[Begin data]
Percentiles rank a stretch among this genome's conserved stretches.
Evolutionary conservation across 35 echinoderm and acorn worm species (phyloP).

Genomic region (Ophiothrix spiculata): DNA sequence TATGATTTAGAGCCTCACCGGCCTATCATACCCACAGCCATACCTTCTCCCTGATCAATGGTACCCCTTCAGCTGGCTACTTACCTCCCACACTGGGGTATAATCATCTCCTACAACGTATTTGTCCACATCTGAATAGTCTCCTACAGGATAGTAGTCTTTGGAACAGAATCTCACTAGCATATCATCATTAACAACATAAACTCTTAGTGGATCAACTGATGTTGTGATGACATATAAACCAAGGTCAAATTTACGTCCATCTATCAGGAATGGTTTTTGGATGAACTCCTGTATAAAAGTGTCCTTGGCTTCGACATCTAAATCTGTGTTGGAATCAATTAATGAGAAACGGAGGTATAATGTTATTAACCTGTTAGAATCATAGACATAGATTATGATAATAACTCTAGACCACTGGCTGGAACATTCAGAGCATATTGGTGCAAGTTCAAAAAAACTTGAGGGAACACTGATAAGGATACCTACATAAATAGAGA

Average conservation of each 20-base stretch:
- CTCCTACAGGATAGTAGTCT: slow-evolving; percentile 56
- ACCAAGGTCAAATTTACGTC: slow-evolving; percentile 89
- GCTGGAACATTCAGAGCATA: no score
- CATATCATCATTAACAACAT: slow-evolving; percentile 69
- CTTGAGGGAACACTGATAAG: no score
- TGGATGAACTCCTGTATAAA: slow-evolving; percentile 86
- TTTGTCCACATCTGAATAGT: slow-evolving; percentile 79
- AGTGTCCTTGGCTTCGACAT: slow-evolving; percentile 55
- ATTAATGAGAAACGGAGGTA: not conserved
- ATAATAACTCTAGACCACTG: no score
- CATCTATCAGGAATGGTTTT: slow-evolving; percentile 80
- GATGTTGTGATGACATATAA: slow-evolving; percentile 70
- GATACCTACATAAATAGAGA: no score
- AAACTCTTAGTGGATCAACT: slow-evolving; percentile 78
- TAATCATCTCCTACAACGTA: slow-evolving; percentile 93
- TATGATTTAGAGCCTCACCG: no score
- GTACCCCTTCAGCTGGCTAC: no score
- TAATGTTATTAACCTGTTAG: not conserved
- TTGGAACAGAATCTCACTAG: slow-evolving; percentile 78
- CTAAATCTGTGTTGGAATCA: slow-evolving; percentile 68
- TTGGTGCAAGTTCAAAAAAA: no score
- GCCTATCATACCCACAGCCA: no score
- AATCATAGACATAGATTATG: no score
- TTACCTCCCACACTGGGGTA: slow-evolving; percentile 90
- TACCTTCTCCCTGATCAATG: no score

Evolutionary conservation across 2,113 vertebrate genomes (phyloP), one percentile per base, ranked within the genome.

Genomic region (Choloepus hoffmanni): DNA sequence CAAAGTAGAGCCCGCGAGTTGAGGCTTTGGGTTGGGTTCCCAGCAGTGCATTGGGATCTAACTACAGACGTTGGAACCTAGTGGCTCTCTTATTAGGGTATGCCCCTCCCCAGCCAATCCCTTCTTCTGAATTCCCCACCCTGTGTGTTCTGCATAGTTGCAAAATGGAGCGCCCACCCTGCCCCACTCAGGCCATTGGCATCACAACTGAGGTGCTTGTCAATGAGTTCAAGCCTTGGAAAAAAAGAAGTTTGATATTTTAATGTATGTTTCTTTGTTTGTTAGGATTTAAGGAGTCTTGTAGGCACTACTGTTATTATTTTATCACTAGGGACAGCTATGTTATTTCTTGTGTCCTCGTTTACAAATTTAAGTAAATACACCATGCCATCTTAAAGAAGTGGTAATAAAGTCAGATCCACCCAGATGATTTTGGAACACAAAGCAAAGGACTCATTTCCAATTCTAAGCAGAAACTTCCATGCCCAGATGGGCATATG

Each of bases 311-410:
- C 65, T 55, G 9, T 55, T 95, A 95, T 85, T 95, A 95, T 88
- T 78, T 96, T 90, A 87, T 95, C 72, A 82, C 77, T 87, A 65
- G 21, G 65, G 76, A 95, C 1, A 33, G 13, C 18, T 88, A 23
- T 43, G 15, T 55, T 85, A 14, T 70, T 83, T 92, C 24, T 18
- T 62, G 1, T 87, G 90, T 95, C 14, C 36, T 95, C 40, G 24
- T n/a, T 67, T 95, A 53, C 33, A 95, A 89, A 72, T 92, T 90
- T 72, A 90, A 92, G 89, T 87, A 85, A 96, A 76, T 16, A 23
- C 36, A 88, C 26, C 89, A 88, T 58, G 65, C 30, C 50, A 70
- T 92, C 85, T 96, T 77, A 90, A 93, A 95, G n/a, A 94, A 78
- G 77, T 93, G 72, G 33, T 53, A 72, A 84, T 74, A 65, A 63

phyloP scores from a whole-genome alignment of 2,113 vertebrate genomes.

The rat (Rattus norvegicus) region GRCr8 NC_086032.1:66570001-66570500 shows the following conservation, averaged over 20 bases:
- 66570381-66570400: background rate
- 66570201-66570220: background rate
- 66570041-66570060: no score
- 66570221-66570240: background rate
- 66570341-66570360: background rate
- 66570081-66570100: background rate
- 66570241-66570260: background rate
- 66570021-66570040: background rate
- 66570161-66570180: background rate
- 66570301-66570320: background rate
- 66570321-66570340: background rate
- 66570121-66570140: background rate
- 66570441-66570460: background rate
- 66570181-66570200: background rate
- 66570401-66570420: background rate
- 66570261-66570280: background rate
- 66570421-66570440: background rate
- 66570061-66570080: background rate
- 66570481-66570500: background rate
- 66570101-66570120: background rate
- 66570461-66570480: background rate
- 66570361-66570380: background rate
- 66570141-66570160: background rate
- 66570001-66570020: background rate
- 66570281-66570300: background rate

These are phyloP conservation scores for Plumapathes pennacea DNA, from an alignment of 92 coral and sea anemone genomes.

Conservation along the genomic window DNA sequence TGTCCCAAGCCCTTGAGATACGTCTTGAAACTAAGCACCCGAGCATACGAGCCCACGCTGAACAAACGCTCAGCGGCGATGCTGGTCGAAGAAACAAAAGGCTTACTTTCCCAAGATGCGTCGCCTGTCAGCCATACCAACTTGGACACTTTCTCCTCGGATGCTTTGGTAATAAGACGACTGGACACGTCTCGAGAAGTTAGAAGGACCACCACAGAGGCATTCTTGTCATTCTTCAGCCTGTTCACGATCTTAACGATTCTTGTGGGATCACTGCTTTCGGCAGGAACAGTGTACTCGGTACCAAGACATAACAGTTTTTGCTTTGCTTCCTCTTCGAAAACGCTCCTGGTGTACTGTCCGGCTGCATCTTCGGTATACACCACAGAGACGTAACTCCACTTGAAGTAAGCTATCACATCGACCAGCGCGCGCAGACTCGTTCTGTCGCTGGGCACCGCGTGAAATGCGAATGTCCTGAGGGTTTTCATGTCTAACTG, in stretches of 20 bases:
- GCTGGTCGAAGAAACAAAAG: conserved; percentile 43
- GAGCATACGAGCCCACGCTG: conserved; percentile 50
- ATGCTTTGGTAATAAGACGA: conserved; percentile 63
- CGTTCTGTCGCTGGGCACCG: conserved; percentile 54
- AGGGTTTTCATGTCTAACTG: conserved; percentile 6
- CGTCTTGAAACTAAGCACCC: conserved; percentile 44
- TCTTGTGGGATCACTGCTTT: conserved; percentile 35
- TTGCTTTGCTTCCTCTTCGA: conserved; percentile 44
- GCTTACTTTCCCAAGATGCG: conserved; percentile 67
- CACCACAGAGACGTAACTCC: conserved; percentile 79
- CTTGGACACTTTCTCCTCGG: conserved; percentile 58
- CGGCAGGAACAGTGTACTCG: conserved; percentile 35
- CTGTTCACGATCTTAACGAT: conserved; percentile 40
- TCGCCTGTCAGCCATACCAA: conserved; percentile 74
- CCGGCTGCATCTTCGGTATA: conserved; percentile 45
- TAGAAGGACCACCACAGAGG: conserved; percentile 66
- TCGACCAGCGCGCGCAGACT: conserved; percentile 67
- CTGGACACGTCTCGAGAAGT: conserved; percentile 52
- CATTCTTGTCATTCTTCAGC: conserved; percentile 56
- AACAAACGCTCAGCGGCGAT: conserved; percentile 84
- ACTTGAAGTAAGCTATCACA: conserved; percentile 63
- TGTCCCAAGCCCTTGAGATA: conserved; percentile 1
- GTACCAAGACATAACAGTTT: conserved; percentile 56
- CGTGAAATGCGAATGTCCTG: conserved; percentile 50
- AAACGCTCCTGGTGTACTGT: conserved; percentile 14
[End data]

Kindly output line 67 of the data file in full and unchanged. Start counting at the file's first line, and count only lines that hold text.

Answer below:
- 66570141-66570160: background rate